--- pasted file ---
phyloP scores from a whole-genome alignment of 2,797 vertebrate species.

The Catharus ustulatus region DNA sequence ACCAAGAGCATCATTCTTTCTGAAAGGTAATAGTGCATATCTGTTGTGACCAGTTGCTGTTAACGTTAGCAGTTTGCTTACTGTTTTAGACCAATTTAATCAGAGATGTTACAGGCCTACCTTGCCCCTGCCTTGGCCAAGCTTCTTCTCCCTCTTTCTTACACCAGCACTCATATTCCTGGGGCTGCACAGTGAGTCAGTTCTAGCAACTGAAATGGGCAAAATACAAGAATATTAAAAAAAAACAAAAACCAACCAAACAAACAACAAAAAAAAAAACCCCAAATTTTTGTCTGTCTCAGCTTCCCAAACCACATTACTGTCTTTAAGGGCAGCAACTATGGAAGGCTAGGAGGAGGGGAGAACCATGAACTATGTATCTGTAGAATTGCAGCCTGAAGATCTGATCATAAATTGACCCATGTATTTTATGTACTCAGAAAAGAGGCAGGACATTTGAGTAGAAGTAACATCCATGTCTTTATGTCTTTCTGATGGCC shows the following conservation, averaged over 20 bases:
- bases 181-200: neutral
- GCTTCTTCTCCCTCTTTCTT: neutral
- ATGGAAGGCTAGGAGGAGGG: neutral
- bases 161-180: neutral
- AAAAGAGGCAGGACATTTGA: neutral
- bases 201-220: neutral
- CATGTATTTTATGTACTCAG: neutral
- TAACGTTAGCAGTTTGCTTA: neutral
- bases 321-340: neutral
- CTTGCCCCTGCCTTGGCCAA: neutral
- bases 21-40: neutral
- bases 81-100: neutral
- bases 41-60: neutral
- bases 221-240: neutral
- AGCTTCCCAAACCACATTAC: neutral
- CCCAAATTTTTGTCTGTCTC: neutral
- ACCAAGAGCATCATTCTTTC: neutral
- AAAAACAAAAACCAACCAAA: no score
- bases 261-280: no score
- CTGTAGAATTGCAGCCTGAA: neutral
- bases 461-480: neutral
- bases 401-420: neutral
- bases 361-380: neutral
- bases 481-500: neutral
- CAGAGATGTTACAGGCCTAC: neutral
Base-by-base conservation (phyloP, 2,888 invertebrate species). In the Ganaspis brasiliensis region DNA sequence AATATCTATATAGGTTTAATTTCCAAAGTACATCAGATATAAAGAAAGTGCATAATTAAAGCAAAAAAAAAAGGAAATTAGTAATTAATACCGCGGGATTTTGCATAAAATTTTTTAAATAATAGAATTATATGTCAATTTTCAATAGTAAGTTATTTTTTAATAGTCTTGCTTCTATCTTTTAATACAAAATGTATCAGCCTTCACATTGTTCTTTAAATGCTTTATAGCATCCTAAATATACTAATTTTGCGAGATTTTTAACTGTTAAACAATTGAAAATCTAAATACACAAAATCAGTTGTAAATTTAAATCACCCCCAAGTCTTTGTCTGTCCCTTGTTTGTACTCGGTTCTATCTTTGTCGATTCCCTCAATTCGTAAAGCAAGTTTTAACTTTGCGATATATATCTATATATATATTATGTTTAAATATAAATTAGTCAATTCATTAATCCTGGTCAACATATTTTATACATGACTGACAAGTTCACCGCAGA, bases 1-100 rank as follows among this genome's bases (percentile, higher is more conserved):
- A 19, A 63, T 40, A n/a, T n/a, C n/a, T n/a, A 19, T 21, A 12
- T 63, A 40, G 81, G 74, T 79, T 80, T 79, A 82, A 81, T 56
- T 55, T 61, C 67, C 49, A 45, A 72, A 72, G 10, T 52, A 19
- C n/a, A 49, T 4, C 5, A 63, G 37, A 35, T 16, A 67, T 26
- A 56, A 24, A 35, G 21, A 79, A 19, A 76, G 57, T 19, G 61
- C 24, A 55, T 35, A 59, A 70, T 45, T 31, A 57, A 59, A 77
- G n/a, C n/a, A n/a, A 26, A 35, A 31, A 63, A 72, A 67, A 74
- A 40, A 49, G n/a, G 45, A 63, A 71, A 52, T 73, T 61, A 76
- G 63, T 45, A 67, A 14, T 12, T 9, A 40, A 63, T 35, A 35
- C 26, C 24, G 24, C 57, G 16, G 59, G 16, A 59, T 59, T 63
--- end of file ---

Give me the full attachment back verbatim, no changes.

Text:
phyloP scores from a whole-genome alignment of 2,797 vertebrate species.

The Catharus ustulatus region DNA sequence ACCAAGAGCATCATTCTTTCTGAAAGGTAATAGTGCATATCTGTTGTGACCAGTTGCTGTTAACGTTAGCAGTTTGCTTACTGTTTTAGACCAATTTAATCAGAGATGTTACAGGCCTACCTTGCCCCTGCCTTGGCCAAGCTTCTTCTCCCTCTTTCTTACACCAGCACTCATATTCCTGGGGCTGCACAGTGAGTCAGTTCTAGCAACTGAAATGGGCAAAATACAAGAATATTAAAAAAAAACAAAAACCAACCAAACAAACAACAAAAAAAAAAACCCCAAATTTTTGTCTGTCTCAGCTTCCCAAACCACATTACTGTCTTTAAGGGCAGCAACTATGGAAGGCTAGGAGGAGGGGAGAACCATGAACTATGTATCTGTAGAATTGCAGCCTGAAGATCTGATCATAAATTGACCCATGTATTTTATGTACTCAGAAAAGAGGCAGGACATTTGAGTAGAAGTAACATCCATGTCTTTATGTCTTTCTGATGGCC shows the following conservation, averaged over 20 bases:
- bases 181-200: neutral
- GCTTCTTCTCCCTCTTTCTT: neutral
- ATGGAAGGCTAGGAGGAGGG: neutral
- bases 161-180: neutral
- AAAAGAGGCAGGACATTTGA: neutral
- bases 201-220: neutral
- CATGTATTTTATGTACTCAG: neutral
- TAACGTTAGCAGTTTGCTTA: neutral
- bases 321-340: neutral
- CTTGCCCCTGCCTTGGCCAA: neutral
- bases 21-40: neutral
- bases 81-100: neutral
- bases 41-60: neutral
- bases 221-240: neutral
- AGCTTCCCAAACCACATTAC: neutral
- CCCAAATTTTTGTCTGTCTC: neutral
- ACCAAGAGCATCATTCTTTC: neutral
- AAAAACAAAAACCAACCAAA: no score
- bases 261-280: no score
- CTGTAGAATTGCAGCCTGAA: neutral
- bases 461-480: neutral
- bases 401-420: neutral
- bases 361-380: neutral
- bases 481-500: neutral
- CAGAGATGTTACAGGCCTAC: neutral
Base-by-base conservation (phyloP, 2,888 invertebrate species). In the Ganaspis brasiliensis region DNA sequence AATATCTATATAGGTTTAATTTCCAAAGTACATCAGATATAAAGAAAGTGCATAATTAAAGCAAAAAAAAAAGGAAATTAGTAATTAATACCGCGGGATTTTGCATAAAATTTTTTAAATAATAGAATTATATGTCAATTTTCAATAGTAAGTTATTTTTTAATAGTCTTGCTTCTATCTTTTAATACAAAATGTATCAGCCTTCACATTGTTCTTTAAATGCTTTATAGCATCCTAAATATACTAATTTTGCGAGATTTTTAACTGTTAAACAATTGAAAATCTAAATACACAAAATCAGTTGTAAATTTAAATCACCCCCAAGTCTTTGTCTGTCCCTTGTTTGTACTCGGTTCTATCTTTGTCGATTCCCTCAATTCGTAAAGCAAGTTTTAACTTTGCGATATATATCTATATATATATTATGTTTAAATATAAATTAGTCAATTCATTAATCCTGGTCAACATATTTTATACATGACTGACAAGTTCACCGCAGA, bases 1-100 rank as follows among this genome's bases (percentile, higher is more conserved):
- A 19, A 63, T 40, A n/a, T n/a, C n/a, T n/a, A 19, T 21, A 12
- T 63, A 40, G 81, G 74, T 79, T 80, T 79, A 82, A 81, T 56
- T 55, T 61, C 67, C 49, A 45, A 72, A 72, G 10, T 52, A 19
- C n/a, A 49, T 4, C 5, A 63, G 37, A 35, T 16, A 67, T 26
- A 56, A 24, A 35, G 21, A 79, A 19, A 76, G 57, T 19, G 61
- C 24, A 55, T 35, A 59, A 70, T 45, T 31, A 57, A 59, A 77
- G n/a, C n/a, A n/a, A 26, A 35, A 31, A 63, A 72, A 67, A 74
- A 40, A 49, G n/a, G 45, A 63, A 71, A 52, T 73, T 61, A 76
- G 63, T 45, A 67, A 14, T 12, T 9, A 40, A 63, T 35, A 35
- C 26, C 24, G 24, C 57, G 16, G 59, G 16, A 59, T 59, T 63